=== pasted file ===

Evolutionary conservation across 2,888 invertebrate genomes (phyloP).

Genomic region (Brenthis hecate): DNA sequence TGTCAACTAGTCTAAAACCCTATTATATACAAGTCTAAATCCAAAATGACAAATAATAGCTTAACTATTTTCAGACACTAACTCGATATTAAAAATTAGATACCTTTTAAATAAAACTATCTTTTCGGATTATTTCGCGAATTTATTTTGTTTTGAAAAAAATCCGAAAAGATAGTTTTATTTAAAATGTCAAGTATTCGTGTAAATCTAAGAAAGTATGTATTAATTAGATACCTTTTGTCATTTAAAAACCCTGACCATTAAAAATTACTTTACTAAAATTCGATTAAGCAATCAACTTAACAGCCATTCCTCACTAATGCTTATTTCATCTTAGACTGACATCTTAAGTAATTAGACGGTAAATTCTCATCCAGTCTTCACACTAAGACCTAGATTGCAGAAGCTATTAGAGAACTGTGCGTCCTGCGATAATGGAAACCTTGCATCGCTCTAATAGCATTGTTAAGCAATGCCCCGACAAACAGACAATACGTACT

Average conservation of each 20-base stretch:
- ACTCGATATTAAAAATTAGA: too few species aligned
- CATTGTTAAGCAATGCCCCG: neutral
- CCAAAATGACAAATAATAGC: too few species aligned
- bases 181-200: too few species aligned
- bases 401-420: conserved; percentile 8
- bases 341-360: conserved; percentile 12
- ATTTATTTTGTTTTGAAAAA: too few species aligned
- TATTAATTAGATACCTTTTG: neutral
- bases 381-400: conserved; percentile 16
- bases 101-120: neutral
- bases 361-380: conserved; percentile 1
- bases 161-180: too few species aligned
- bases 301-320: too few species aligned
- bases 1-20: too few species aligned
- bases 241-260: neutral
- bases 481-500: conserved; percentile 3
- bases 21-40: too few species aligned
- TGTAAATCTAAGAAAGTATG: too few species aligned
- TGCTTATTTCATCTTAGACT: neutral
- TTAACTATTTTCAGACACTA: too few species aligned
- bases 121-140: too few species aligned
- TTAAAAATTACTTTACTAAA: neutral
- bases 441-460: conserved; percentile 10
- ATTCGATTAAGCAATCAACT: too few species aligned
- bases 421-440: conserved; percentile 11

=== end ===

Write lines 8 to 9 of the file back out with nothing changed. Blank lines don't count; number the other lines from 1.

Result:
- bases 401-420: conserved; percentile 8
- bases 341-360: conserved; percentile 12